Adopting a shy cat and helping your kitty blossom can be so rewarding. But it will require patience, understanding, and a willingness to accept your new cat even if she never becomes a lap cat or major cuddle bug. It may take a little longer for a shy cat to get comfortable, but there are things you can do to help your shy kitty feel more comfortable.
- Set a routine: An uncertain cat feels more settled when she knows what to expect and when.
- Find common ground: Take some time to learn what activities your new feline friend prefers. Does your kitty respond well to being brushed? Love snacks? Always play with wand toys? Use these distractions to encourage and reward interaction.
- Respect personal space: Forcing a cat to endure cuddling will only make things worse. Start out by simply sharing the space without interaction. Sit in the same room and read, play quiet video games, or even watch TV.
- The power of the slow blink: Slow blinking, commonly called “kitty kisses,” does help to soothe some cats, and you might even get your cat blinking back at you.
- Try synthetic pheromones: FELIWAY spray or diffusers have been shown to help cats feel calmer and more comfortable by mimicking the natural feline reassuring messages.
- Time: Cats often need time to acclimate to their new surroundings. When bringing a new cat home, it is important to remember that your kitty is going to need time and assistance to feel comfortable in their new environment. Spend time each day visiting with your cat. There is no magical amount of time that will work with every cat. You might choose to spend one longer chunk of time in the room or divide it up into several shorter visits. Be sure that you are speaking softly and moving slowly when in the room.
- A quiet place: Provide a small, quiet place for your cat to get acclimated, such as a spare bedroom or bathroom. Ideally, the room will be equipped with windows for natural light. This will allow your cat to express natural behavior while in the room. Make sure your cat has access to water and a litter box at all times. Scatter some enticing kitty toys throughout the room, such as a catnip mouse and a ball to bat around.
- Offer your new cat a cozy place to hide: This could be a hut-type cat bed purchased from a pet store, a cardboard box with an opening cut in the side and bedding placed inside (keep the top flaps closed but don’t seal them), or a plastic shelving unit with bedding on one of the higher shelves and a towel or blanket draped over the front. Use what works for your home. Put your cat’s hiding place somewhere that is easily accessible by you and your cat, but that is mostly out of view.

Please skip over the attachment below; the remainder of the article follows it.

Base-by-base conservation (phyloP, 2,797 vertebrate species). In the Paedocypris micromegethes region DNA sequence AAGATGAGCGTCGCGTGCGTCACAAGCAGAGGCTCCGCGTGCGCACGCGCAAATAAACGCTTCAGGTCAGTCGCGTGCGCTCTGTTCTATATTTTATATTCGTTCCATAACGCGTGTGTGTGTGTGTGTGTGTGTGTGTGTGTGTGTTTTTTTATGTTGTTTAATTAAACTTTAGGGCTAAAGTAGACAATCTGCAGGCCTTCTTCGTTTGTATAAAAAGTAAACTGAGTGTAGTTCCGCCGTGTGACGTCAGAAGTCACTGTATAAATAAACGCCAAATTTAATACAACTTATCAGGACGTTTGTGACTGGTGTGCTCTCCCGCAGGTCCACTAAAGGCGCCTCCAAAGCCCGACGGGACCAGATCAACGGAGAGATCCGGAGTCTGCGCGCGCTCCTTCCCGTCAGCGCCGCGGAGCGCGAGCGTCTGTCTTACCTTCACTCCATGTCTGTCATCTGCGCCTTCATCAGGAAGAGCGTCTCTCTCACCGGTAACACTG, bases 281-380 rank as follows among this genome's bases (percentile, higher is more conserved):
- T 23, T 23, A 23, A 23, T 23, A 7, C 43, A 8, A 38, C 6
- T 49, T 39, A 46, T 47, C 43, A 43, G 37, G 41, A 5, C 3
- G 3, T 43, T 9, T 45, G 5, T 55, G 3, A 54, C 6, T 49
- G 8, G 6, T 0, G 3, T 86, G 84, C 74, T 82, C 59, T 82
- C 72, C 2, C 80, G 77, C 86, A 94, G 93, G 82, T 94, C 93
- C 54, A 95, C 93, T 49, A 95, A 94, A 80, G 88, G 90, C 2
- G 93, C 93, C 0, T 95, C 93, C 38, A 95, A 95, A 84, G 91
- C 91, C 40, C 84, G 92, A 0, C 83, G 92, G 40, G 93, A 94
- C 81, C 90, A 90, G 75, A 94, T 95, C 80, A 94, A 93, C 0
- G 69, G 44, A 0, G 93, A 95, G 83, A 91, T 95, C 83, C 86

- Feeding time: If your cat is very fearful, offer canned food several times a day and remain in the room while she eats. This will help create a bond and help your cat learn to trust you. In the beginning, spoon-feeding your cat in their hiding place may be the best option. If your kitty won’t eat from the spoon, place the food as close as you can to the cat and simply sit at the farthest point in the room.
- Invite your cat to play: You might be surprised how many fearful cats spring to life when invited to play. Interactive toys are a great way to bond with your new cat and help your kitty feel more comfortable. Wand toys are the obvious choice. Wiggle the toy back and forth across the floor or base of your cat’s hiding spot.
The Story of Pom Pom. I adopted Pom Pom almost 10 years ago from 4Paws. He was kept in our sunroom until he was comfortable in our home and with our other cats. For almost 3 weeks he hid under a table or couch and would only venture out to eat, drink or use the litter box. I could only touch his head. He didn’t allow me to pick him up or give him pets. I spent hours speaking softly with him. I sat in front of his hiding place for hours. He slowly responded to the slow blink technique and liked his wand toy.
After 3 weeks, he was allowed to spend time with my other cats and ate with them in the kitchen. One day, he wanted to be picked up and held. He even put his head on my shoulder.
After all this time, he is still shy around strangers. but he still responds to the slow blink. He’s also very outspoken at mealtime. He’s a wonderful, loving kitty! Even cats who are shy or cautious can build confidence after a time in a loving, patient home. Patience is the key.